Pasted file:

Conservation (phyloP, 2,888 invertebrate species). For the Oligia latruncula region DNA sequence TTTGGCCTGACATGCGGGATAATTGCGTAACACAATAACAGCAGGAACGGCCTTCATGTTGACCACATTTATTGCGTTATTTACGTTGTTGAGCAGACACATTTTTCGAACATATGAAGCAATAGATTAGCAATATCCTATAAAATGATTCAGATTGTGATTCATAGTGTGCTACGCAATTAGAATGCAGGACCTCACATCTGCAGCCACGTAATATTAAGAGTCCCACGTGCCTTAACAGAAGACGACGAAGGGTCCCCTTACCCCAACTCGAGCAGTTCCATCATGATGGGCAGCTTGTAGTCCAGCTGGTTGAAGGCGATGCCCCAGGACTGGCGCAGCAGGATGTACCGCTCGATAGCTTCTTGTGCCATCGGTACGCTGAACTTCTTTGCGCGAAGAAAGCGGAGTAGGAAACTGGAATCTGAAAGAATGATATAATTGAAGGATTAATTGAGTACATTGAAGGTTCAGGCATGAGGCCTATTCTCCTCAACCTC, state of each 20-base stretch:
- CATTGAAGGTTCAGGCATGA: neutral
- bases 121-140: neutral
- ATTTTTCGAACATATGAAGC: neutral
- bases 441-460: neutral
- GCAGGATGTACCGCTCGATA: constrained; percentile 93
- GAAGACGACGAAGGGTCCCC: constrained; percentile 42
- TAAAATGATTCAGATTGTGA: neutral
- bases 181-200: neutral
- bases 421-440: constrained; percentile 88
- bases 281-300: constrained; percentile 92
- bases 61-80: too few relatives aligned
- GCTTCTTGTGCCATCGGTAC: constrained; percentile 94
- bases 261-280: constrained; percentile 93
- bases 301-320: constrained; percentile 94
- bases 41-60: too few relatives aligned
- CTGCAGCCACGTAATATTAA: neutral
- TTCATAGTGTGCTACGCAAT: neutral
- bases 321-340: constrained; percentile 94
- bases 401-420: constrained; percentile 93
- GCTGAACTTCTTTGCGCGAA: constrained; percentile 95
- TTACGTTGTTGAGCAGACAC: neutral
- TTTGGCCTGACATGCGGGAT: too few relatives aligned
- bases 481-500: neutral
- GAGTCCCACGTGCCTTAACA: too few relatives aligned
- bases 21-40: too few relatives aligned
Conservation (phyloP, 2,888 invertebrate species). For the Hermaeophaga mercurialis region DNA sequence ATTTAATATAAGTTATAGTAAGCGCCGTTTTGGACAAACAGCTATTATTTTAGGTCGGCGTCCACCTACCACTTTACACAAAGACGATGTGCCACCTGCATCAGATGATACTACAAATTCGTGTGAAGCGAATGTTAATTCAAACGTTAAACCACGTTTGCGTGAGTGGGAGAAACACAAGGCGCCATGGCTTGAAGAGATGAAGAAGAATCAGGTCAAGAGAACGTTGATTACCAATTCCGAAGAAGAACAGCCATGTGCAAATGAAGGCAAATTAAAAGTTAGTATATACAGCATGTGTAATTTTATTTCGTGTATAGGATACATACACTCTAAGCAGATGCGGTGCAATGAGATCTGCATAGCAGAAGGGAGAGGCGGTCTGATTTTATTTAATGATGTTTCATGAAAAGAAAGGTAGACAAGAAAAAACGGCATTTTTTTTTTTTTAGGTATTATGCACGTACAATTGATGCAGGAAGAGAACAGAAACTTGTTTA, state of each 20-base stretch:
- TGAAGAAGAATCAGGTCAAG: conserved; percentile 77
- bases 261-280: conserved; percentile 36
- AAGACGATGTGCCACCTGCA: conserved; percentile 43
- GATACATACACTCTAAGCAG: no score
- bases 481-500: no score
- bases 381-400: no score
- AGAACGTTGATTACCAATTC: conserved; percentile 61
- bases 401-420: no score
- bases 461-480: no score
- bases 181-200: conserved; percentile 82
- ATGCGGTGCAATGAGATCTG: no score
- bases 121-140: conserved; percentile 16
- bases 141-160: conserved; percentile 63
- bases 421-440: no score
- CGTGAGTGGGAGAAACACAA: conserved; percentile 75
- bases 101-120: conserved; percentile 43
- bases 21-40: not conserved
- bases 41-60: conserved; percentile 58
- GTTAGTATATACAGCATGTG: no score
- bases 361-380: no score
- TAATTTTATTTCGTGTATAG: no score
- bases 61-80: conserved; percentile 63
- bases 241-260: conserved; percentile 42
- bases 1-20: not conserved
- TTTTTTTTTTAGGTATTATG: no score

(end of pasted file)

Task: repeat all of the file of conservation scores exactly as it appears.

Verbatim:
Conservation (phyloP, 2,888 invertebrate species). For the Oligia latruncula region DNA sequence TTTGGCCTGACATGCGGGATAATTGCGTAACACAATAACAGCAGGAACGGCCTTCATGTTGACCACATTTATTGCGTTATTTACGTTGTTGAGCAGACACATTTTTCGAACATATGAAGCAATAGATTAGCAATATCCTATAAAATGATTCAGATTGTGATTCATAGTGTGCTACGCAATTAGAATGCAGGACCTCACATCTGCAGCCACGTAATATTAAGAGTCCCACGTGCCTTAACAGAAGACGACGAAGGGTCCCCTTACCCCAACTCGAGCAGTTCCATCATGATGGGCAGCTTGTAGTCCAGCTGGTTGAAGGCGATGCCCCAGGACTGGCGCAGCAGGATGTACCGCTCGATAGCTTCTTGTGCCATCGGTACGCTGAACTTCTTTGCGCGAAGAAAGCGGAGTAGGAAACTGGAATCTGAAAGAATGATATAATTGAAGGATTAATTGAGTACATTGAAGGTTCAGGCATGAGGCCTATTCTCCTCAACCTC, state of each 20-base stretch:
- CATTGAAGGTTCAGGCATGA: neutral
- bases 121-140: neutral
- ATTTTTCGAACATATGAAGC: neutral
- bases 441-460: neutral
- GCAGGATGTACCGCTCGATA: constrained; percentile 93
- GAAGACGACGAAGGGTCCCC: constrained; percentile 42
- TAAAATGATTCAGATTGTGA: neutral
- bases 181-200: neutral
- bases 421-440: constrained; percentile 88
- bases 281-300: constrained; percentile 92
- bases 61-80: too few relatives aligned
- GCTTCTTGTGCCATCGGTAC: constrained; percentile 94
- bases 261-280: constrained; percentile 93
- bases 301-320: constrained; percentile 94
- bases 41-60: too few relatives aligned
- CTGCAGCCACGTAATATTAA: neutral
- TTCATAGTGTGCTACGCAAT: neutral
- bases 321-340: constrained; percentile 94
- bases 401-420: constrained; percentile 93
- GCTGAACTTCTTTGCGCGAA: constrained; percentile 95
- TTACGTTGTTGAGCAGACAC: neutral
- TTTGGCCTGACATGCGGGAT: too few relatives aligned
- bases 481-500: neutral
- GAGTCCCACGTGCCTTAACA: too few relatives aligned
- bases 21-40: too few relatives aligned
Conservation (phyloP, 2,888 invertebrate species). For the Hermaeophaga mercurialis region DNA sequence ATTTAATATAAGTTATAGTAAGCGCCGTTTTGGACAAACAGCTATTATTTTAGGTCGGCGTCCACCTACCACTTTACACAAAGACGATGTGCCACCTGCATCAGATGATACTACAAATTCGTGTGAAGCGAATGTTAATTCAAACGTTAAACCACGTTTGCGTGAGTGGGAGAAACACAAGGCGCCATGGCTTGAAGAGATGAAGAAGAATCAGGTCAAGAGAACGTTGATTACCAATTCCGAAGAAGAACAGCCATGTGCAAATGAAGGCAAATTAAAAGTTAGTATATACAGCATGTGTAATTTTATTTCGTGTATAGGATACATACACTCTAAGCAGATGCGGTGCAATGAGATCTGCATAGCAGAAGGGAGAGGCGGTCTGATTTTATTTAATGATGTTTCATGAAAAGAAAGGTAGACAAGAAAAAACGGCATTTTTTTTTTTTTAGGTATTATGCACGTACAATTGATGCAGGAAGAGAACAGAAACTTGTTTA, state of each 20-base stretch:
- TGAAGAAGAATCAGGTCAAG: conserved; percentile 77
- bases 261-280: conserved; percentile 36
- AAGACGATGTGCCACCTGCA: conserved; percentile 43
- GATACATACACTCTAAGCAG: no score
- bases 481-500: no score
- bases 381-400: no score
- AGAACGTTGATTACCAATTC: conserved; percentile 61
- bases 401-420: no score
- bases 461-480: no score
- bases 181-200: conserved; percentile 82
- ATGCGGTGCAATGAGATCTG: no score
- bases 121-140: conserved; percentile 16
- bases 141-160: conserved; percentile 63
- bases 421-440: no score
- CGTGAGTGGGAGAAACACAA: conserved; percentile 75
- bases 101-120: conserved; percentile 43
- bases 21-40: not conserved
- bases 41-60: conserved; percentile 58
- GTTAGTATATACAGCATGTG: no score
- bases 361-380: no score
- TAATTTTATTTCGTGTATAG: no score
- bases 61-80: conserved; percentile 63
- bases 241-260: conserved; percentile 42
- bases 1-20: not conserved
- TTTTTTTTTTAGGTATTATG: no score